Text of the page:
Of all the old stories I have written on this blog none has the drama and excitement as this one about Nikko Bear's incredible overnight recovery from spinal cord surgery. I originally wrote this on my old web site when it happened back in 2000. Then I included it as an epilogue when Nikko passed away in 2004. I think you will agree it is an amazing story.
You've probably heard the phrase "mind over matter" but do you know the things that motivate a Rottweiler more than anything else? Would you believe "FOOD" was at the top of their list? Here is the true story about Nikko Bear's miraculous recovery from spinal cord surgery motivated by nothing more than a home cooked meal.
|Photo of Mocha and Nikko in the bath tub.|
During the early morning hours on Tuesday, July 11, 2000 - Nikko Bear decided to jump down off his Mom's bed where he sleeps every night. He must have landed the wrong way because we found him laying in the upstairs bath tub when we got up and he had trouble getting out of it. (I need to add that the bath tubs in our house were the favorite spots for their naps and that we called them their fortress of solitude.) We noticed Nikko was walking with difficulty and decided to take him to the vet. After x-rays were taken we were told a lesion was found on his spine.
Wednesday, July 12th we started looking for an Orthopedic specialist for a second opinion. Nikko Bear was now having a lot of trouble walking.
Thursday, July 13th Nikko Bear became paralyzed in his hind legs. Two ladies named Kristen and Dianna who worked at our veterinarian's office Fort Wright Pet Care (now called Noah's Ark) were most likely responsible for setting the stage for The Bear's recovery. Kristen contacted by telephone what is probably the best place in the entire mid-west for surgical treatment, Ohio State University, College of Veterinary Medicine located in Columbus, Ohio - about 120-miles away.
Get Nikko to Columbus before 4:00pm and they would look at him, we were told. We broke some speed limits on the way. We made the 120 mile trip in less than 2 hours.
Later that night after we returned home we got a phone call from Dr. Michael Podell, the surgeon from OSU who told us that he operated on Nikko Bear and removed a ruptured a disk from his spine between the L4 and L5 vertebrae. Dr. Podell said Nikko's spinal cord had suffered severe trauma and had extensive swelling and bruising.
We were extremely fortunate to have such talented people as Dr. Michael Podell, Associate Professor of Small Animal Medicine perform the operation. Dr. Podell was assisted by Dr. Steven Flegel, resident in Neurology.
I was told by one of the female students who work at the OSU Veterinary Clinic that after their initial examination they decided they needed a CAT Scan of Nikko's back. At the time the school didn't have such equipment so after it got dark they snuck Nikko across the street to the Children's Hospital and did the CAT Scan there. I was so impressed with this level of dedication that I added a special compliment to this school on my web site.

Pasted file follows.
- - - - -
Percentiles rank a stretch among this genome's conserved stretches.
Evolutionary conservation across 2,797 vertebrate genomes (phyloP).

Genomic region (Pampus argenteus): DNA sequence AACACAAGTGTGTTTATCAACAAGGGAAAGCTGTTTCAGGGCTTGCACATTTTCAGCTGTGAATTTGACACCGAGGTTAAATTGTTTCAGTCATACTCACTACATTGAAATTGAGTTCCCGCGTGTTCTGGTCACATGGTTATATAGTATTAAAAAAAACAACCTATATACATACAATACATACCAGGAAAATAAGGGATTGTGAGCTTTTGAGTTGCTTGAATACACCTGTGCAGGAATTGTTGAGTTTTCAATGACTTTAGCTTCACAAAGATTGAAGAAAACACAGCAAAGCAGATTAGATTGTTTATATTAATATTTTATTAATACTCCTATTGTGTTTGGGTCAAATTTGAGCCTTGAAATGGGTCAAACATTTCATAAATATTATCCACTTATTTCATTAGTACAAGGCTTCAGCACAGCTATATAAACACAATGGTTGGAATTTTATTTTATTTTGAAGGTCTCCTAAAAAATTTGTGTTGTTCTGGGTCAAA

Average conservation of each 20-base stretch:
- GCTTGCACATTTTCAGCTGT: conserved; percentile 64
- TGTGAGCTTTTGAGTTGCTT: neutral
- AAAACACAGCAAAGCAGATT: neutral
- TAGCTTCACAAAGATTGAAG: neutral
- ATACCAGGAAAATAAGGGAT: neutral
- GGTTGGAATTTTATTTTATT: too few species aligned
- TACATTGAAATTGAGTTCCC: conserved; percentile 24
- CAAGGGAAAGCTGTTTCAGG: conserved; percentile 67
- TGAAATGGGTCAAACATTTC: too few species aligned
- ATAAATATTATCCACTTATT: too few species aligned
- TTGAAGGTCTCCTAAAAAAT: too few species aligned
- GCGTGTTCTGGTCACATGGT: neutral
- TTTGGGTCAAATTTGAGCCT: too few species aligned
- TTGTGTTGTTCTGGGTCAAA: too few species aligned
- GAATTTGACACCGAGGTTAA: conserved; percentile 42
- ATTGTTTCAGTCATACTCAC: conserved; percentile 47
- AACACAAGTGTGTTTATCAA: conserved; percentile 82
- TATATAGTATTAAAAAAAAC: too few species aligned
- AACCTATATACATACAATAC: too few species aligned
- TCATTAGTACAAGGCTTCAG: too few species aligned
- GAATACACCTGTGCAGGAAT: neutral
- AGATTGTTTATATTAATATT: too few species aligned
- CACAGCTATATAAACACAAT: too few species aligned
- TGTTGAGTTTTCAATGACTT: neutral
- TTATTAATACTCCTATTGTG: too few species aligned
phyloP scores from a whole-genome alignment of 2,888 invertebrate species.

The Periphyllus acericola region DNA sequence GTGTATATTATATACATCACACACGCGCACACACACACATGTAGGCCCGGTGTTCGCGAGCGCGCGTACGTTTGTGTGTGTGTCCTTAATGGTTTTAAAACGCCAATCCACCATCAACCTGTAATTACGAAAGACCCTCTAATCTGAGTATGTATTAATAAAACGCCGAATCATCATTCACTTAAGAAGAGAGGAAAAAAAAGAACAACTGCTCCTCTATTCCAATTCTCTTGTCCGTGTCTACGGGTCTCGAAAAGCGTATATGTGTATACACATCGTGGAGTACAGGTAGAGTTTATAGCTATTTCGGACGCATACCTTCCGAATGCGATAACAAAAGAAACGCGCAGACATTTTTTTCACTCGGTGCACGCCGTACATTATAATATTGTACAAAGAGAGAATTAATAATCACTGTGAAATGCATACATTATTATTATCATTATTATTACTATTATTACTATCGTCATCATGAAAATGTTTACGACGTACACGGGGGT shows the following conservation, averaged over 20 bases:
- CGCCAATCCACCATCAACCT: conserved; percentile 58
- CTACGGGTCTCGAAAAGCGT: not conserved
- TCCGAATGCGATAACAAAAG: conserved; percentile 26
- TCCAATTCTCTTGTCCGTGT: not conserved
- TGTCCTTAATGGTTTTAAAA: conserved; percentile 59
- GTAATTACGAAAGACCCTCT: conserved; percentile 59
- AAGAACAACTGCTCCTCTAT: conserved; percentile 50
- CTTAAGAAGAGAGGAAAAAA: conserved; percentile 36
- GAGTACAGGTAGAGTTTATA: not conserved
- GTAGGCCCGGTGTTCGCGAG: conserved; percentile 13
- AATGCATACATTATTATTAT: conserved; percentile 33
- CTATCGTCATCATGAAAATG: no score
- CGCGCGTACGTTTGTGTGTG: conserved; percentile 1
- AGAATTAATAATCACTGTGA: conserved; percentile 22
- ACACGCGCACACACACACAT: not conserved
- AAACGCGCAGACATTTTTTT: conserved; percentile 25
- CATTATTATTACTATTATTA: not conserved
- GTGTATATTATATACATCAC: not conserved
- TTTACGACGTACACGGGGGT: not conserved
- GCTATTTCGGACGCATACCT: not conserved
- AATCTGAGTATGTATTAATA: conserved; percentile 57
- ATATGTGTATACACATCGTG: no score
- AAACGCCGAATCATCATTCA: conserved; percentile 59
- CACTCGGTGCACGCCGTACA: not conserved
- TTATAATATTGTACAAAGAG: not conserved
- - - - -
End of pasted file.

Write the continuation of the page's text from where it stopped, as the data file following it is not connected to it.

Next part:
Friday morning, July 14th, Dr. Podell called again. After Nikko Bear came out of the anesthesia he didn't like the place and was becoming aggressive and they could not take care of him any more. We had to come and pick him up right away.
Friday afternoon, we were ushered into a conference room and given a very grim prognosis on Nikko's future. Dr. Podell showed us how to perform physical therapy on The Bear's hind legs to prevent atrophy. We were given literature on wheeled prosthesis and told we should not expect any signs of leg movement for two weeks. It may be possible for Nikko to walk again within 4-6 weeks but the damage was too extensive to make any predictions.
Friday evening, we arrived home and I had to carry The Bear into the house and up the stairs. We made a nice bed for him in the first-floor den which looks out on the hallway to the kitchen, one of his favorite places. My wife Jacqueline had made supper and called me to come out and eat. As soon as I sat down, Nikko Bear dragged himself up onto his feet and hobbled into the kitchen walking on all four legs. This was less than 24-hours from having Spinal Cord Surgery. See the photos taken that night.
To say we were overwhelmed is an understatement. The first thing I did was place a telephone call to OSU to advise Dr. Podell that Nikko was walking. Dr. Podell couldn't believe it either and cautioned us to try and keep Nikko off his feet for a few days. That was easier said then done. Dr. Podell apparently had no experience dealing with the fortitude of a mature Rottweiler.
|Nikko Bear at home 24 hours after his spinal cord surgery.|
Nikko Bear's recovery from that day to present has been unbelievable. He seemed to be his old happy, playful self again which makes us think he was in pain for some time before he jumped off the bed. We're just as happy to have him back. Nikko Bear lived more than four years after recovering from that surgery and those were the prime years of his life. Living a pampered, stress-free life probably allowed him to live beyond his normal life expectancy.